On The Seventh Day poster

Screenwriter Kia Barbee (@kiabarbee) from Elmhurst Entertainment, an occassional S&A contributor and avid reader, agreed to give us some of her thoughts in this short review of TD Jakes' Woman Thou Art Loosed: On The 7th Day, co-written and directed by Neema Barnette.

Following the film's opening weekend box office success, grossing just about $650,000 in only 102 theaters across the country, Tambay posted an exclusive interview this morning with Jeff Clanagan, the CEO of Codeblack Entertainment, in charge of the film's distribution via AMC theaters' independent film release initiative. Check out that interview HERE, in which Clanagan discusses his success strategy.

Also, if you haven't, read our exclusive interview with director Barnette HERE, in which she discusses re-writes, working with the cast, and her vision for the film's narrative.

To recap, On The 7th Day is the story of "Kari (played by Sharon Leal) and David Ames (played by Blair Underwood) have seemingly built the perfect life until Kari’s dark past is unveiled following the kidnapping of their 6-year old daughter. As the couple desperately searches for their child, Kari realizes she’s not the only one who has secrets. Forced to confront the truth, life spirals out of control for both of them in this independent psychological thriller."

Without much further ado, read Kia Barbee's thoughts on the film below:

Unexpected Surprise

I must admit, upon hearing about WATLO7D production last year, my immediate thought was… pass.  I’m not really a fan of films that have forced religious messages hanging in the backdrop.  So I start with this because I’m sure it’s an assumption felt by others.  Well… I certainly misjudged what turned out to be an enjoyable surprise.

The film opens with a monologue convincingly delivered by Sharon Leal speaking of what happens on each day (assumingly for those of us who aren’t aware--biblically speaking that is).  We get some cute interactions of the loving couple and adorable daughter before all goes awry.  As with most kidnap thrillers, there are subplots that either bring the family closer or tear them apart.  The latter holds true in this film, but introduces some unpredictable twists that are directly related to the kidnapping itself.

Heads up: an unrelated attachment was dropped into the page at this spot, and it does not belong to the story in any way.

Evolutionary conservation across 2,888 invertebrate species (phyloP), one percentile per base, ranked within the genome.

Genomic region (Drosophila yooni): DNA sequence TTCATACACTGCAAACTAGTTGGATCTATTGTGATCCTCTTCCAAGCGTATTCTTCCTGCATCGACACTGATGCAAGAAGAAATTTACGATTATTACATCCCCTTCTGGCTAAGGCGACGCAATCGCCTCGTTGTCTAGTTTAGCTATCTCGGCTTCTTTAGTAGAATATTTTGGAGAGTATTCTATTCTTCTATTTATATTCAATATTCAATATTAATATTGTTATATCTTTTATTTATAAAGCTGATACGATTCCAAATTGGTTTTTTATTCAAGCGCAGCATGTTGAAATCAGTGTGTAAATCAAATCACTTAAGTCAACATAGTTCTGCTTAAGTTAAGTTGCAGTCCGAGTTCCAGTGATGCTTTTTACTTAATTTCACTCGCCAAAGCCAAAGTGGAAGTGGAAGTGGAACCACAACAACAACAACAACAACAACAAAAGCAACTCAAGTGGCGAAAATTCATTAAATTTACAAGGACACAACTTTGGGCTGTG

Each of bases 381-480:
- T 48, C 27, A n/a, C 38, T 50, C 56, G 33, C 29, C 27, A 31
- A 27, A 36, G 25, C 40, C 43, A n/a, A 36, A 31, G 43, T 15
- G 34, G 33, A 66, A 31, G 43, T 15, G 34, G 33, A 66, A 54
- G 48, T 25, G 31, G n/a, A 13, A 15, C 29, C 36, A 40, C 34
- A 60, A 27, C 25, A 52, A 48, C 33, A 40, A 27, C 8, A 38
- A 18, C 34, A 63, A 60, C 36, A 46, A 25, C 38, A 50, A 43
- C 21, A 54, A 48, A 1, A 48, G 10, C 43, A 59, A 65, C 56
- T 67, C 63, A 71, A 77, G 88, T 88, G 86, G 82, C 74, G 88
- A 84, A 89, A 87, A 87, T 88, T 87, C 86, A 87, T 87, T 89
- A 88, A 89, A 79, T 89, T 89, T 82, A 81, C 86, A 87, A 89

There are more than a few times when the theme of forgiving one’s past becomes distractingly heavy handed and at times long winded, but as mentioned the escalating mystery of the main storyline was engaging enough to keep the audience from getting bored. 

Barnette’s skill with inserting visual motifs to match the emotions of the characters added a sense of positive confusion and angst.   I found the scenes between Leal and Underwood to be the highlight for me.  Leal’s depiction of a grieving mom with a shady past portrayed with an alluring subtlety was a cool match to Underwood’s macho fiery.  

It was the performances from a talented cast which included Nicole Beharie, who never disappoints, that left a pleasant taste in my mouth.  Director Neema Barnette certainly knows how to utilize the talent offered to her, allowing them to interact uninhibited.  There was, at least in my opinion, no unnecessary melodramatic moments, which was refreshing.  Even Pam Grier’s campy depiction of a cowboy hat wearing tough detective was fun to watch. 

WATLO7D gets my stamp of approval for being a straight to the bone dramatic thriller with fine performances from an all black cast that doesn’t focus on race not one iota… Kudos.

There you have it folks. I have yet to see the film; it's screening about two hours away from me. But, for those who caught it this past weekend, feel free to share your thoughts!

To find out where it's screening nearest you, check out AMC's website HERE.